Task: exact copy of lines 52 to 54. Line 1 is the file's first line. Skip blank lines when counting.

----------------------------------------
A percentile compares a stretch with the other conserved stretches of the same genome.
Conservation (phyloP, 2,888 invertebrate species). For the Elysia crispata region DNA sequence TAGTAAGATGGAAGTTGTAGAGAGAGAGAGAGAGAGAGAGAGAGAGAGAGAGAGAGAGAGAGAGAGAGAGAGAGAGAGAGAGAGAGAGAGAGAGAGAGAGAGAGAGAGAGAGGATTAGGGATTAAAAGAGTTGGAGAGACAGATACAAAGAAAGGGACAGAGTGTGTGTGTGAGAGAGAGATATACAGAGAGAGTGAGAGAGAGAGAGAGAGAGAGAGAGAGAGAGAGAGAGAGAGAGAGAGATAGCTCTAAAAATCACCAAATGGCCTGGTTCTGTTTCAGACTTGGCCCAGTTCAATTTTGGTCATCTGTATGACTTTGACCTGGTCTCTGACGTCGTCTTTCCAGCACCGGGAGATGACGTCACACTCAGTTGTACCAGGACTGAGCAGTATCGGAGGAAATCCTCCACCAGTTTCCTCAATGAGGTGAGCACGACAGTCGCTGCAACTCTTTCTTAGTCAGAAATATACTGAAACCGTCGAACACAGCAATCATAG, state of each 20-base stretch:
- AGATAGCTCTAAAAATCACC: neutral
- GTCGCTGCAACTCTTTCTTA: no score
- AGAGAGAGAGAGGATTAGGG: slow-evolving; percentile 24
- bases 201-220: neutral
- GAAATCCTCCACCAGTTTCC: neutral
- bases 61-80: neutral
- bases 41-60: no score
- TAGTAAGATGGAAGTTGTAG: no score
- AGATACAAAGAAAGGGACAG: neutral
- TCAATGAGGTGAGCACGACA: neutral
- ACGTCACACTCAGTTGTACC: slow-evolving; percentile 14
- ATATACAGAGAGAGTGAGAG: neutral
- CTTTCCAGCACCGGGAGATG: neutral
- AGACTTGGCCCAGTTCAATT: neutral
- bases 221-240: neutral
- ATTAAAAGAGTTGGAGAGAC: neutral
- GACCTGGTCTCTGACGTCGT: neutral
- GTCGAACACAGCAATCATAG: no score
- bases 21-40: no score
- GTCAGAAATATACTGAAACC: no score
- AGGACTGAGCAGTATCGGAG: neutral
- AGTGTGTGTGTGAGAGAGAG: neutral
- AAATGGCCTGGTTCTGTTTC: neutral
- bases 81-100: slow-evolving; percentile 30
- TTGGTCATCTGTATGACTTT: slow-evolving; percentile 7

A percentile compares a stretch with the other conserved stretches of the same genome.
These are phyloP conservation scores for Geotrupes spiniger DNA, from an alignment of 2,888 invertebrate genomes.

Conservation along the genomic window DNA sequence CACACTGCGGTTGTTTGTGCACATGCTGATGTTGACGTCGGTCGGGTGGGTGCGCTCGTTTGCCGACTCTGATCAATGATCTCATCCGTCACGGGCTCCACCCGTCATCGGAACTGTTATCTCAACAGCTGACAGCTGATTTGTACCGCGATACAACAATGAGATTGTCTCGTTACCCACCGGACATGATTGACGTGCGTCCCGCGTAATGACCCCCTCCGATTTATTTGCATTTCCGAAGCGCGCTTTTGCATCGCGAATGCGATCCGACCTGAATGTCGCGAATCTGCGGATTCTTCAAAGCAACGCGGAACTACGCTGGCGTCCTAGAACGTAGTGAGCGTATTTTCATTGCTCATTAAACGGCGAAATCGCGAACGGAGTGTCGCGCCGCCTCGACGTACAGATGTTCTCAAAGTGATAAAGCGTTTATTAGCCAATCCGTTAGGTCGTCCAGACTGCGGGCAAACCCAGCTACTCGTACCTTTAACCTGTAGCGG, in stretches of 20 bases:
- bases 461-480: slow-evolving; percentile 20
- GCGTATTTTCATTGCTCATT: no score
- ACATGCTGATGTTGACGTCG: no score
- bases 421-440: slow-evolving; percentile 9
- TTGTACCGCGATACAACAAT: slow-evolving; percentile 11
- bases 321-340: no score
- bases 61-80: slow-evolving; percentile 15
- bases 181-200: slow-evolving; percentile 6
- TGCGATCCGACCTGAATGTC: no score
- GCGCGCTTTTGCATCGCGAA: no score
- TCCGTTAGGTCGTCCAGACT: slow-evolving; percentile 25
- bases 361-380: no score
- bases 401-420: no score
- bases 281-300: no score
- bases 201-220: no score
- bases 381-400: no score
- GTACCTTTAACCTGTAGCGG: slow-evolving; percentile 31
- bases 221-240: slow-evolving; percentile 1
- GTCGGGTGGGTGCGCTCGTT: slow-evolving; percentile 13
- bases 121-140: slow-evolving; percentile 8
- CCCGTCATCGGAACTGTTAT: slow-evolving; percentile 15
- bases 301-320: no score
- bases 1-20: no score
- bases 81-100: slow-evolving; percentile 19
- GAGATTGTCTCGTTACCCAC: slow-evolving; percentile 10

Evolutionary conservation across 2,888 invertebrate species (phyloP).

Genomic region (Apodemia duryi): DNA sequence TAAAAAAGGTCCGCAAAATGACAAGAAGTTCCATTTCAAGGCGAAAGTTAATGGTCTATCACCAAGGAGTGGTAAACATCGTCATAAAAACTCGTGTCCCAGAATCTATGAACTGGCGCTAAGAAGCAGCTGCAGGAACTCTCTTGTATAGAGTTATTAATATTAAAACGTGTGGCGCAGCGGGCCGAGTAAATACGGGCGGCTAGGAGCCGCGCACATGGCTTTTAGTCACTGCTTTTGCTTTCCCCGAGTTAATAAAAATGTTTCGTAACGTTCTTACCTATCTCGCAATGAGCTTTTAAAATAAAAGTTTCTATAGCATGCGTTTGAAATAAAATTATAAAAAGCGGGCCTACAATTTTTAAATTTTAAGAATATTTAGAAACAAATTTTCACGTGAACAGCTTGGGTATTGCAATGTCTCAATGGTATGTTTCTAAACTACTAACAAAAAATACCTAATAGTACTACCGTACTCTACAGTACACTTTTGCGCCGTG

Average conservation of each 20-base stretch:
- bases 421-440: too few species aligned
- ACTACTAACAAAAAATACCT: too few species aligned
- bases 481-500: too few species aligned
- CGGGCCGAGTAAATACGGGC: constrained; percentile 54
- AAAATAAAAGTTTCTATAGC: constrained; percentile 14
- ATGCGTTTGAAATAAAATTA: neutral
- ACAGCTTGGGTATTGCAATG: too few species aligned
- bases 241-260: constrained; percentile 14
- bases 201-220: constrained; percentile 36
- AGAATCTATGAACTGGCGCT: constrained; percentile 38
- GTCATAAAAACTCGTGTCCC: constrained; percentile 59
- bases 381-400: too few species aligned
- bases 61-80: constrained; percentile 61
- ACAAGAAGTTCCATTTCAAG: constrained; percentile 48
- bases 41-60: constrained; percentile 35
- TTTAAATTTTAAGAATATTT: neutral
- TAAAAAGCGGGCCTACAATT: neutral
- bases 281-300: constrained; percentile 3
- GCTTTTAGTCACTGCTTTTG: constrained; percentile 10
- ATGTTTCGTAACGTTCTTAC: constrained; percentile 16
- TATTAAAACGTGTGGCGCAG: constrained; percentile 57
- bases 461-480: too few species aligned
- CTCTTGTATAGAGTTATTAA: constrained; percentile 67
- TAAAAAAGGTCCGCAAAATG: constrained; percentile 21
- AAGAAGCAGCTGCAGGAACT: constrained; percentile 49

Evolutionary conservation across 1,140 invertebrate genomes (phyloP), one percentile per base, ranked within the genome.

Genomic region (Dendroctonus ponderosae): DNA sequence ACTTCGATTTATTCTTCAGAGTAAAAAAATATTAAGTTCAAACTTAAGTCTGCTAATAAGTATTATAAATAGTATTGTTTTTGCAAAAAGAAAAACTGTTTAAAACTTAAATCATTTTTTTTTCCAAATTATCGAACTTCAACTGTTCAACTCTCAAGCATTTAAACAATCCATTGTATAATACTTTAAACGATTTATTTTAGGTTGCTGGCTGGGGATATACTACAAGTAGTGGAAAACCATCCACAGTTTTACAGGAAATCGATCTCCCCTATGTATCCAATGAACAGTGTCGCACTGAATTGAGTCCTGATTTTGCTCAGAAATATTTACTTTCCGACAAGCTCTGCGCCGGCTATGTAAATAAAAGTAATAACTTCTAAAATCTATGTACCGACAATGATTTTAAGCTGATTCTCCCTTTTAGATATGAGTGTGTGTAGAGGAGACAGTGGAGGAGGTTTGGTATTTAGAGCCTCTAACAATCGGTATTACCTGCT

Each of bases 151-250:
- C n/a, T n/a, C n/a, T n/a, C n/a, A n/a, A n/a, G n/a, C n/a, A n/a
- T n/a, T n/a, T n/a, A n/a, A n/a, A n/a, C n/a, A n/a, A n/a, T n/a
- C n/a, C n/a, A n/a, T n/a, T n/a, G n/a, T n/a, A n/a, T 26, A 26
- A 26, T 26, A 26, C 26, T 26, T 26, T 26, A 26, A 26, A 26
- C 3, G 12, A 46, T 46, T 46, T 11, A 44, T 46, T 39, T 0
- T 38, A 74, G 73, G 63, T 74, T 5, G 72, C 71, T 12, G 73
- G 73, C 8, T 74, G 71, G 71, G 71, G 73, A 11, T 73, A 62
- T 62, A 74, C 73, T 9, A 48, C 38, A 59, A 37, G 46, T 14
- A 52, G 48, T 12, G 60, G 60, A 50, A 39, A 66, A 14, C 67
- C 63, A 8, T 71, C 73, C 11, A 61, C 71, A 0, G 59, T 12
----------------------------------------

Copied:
- bases 301-320: no score
- bases 1-20: no score
- bases 81-100: slow-evolving; percentile 19